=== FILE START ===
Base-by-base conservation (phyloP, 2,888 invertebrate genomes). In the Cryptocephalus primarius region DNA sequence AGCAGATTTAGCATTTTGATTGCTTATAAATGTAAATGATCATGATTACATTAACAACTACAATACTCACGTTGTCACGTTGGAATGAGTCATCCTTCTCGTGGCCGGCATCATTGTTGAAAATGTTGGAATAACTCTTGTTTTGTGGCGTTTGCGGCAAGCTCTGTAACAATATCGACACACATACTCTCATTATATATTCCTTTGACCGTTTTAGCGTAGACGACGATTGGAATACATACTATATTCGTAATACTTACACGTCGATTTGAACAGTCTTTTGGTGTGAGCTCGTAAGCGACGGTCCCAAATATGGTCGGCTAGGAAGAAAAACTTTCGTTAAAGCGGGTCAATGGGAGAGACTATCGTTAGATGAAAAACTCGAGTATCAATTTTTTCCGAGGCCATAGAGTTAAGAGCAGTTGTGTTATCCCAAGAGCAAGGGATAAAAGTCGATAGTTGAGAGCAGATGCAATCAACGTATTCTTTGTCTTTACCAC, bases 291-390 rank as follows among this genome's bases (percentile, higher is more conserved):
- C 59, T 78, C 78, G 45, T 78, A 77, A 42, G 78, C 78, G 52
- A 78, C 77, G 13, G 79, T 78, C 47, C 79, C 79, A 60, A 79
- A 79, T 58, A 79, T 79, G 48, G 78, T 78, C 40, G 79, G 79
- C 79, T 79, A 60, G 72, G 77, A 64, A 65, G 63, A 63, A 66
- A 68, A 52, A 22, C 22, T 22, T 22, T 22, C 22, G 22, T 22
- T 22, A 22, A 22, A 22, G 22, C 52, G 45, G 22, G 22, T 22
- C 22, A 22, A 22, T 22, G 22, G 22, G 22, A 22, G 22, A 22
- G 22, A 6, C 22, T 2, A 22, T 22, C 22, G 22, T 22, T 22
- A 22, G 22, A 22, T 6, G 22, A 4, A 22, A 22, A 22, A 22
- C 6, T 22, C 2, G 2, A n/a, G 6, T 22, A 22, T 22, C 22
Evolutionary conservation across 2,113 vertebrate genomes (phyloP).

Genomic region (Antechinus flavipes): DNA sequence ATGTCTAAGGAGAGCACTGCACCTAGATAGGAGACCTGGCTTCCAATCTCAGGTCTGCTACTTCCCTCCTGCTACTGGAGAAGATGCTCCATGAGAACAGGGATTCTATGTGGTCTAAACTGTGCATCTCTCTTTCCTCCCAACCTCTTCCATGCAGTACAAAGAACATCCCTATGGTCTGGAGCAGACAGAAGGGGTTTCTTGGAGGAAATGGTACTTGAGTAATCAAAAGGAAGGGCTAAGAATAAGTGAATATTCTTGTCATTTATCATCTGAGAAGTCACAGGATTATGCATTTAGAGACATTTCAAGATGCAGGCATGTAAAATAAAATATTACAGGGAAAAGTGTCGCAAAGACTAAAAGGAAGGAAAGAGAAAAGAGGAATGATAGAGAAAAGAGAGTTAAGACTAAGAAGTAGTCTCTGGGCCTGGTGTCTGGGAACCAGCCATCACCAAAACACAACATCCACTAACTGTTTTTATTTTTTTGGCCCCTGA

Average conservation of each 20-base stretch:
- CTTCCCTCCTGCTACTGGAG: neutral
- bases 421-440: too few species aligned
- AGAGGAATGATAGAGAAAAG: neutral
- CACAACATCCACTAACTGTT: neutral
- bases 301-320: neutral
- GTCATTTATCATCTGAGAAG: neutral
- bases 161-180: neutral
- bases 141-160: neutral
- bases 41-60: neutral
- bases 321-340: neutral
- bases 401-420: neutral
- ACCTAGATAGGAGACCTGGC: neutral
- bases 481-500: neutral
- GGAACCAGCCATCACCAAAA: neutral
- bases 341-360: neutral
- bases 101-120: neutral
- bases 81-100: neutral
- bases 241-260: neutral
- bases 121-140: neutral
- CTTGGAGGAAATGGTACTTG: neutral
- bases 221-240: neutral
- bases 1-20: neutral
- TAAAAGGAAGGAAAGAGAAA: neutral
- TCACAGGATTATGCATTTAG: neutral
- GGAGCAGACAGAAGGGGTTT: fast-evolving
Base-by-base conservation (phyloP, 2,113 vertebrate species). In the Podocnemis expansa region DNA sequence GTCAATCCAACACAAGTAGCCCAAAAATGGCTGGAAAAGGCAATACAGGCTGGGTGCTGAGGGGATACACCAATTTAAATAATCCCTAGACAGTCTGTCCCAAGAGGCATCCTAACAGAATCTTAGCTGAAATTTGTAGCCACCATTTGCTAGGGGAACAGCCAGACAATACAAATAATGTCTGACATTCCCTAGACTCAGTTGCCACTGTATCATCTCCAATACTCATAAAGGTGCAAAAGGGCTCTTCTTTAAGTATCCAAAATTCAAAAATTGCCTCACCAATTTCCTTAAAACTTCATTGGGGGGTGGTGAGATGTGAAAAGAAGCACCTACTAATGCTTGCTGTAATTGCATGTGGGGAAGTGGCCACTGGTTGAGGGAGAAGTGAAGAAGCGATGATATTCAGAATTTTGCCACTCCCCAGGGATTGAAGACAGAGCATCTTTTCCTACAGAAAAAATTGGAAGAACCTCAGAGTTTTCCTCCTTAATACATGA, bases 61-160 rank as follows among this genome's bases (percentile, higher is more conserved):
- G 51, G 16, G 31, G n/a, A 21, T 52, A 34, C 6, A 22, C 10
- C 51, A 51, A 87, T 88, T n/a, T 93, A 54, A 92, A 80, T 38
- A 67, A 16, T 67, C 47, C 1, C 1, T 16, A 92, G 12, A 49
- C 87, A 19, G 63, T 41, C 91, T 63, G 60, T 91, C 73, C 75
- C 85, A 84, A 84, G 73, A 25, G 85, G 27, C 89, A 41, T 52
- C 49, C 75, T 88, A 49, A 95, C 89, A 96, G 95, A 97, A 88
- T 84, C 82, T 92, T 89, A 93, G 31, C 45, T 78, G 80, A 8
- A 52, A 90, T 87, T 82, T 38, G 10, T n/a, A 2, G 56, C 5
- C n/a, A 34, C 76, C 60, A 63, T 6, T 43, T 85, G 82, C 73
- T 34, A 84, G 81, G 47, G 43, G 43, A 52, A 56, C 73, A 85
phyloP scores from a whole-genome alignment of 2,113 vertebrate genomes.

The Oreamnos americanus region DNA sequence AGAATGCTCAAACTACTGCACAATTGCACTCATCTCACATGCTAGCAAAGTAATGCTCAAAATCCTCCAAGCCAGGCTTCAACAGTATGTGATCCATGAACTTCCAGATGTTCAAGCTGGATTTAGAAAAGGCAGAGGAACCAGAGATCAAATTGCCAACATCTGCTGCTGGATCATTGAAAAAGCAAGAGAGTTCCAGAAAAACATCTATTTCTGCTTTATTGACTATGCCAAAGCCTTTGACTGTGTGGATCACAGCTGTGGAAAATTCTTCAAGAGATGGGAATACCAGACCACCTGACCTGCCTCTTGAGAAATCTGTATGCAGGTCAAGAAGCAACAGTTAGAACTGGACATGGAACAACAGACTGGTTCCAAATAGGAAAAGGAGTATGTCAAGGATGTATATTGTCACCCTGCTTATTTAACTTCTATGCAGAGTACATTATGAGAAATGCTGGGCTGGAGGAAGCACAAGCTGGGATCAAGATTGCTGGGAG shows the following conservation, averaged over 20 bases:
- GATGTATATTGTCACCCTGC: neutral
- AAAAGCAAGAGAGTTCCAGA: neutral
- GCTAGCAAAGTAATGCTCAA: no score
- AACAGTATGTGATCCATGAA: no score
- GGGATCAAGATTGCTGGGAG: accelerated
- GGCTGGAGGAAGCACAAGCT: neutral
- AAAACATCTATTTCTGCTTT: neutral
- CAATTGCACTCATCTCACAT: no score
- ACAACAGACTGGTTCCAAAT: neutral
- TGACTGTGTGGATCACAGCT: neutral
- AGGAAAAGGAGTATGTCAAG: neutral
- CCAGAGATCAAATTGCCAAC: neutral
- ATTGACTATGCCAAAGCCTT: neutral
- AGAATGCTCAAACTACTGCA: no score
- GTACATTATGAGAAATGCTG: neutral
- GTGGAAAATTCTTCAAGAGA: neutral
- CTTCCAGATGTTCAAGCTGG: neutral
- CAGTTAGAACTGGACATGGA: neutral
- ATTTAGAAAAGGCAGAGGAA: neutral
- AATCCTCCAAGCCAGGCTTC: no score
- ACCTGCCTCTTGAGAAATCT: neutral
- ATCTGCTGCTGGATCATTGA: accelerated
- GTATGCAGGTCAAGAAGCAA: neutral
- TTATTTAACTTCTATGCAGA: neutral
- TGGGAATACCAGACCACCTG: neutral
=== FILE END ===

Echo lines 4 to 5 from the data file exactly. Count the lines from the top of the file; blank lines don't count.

- A 79, T 58, A 79, T 79, G 48, G 78, T 78, C 40, G 79, G 79
- C 79, T 79, A 60, G 72, G 77, A 64, A 65, G 63, A 63, A 66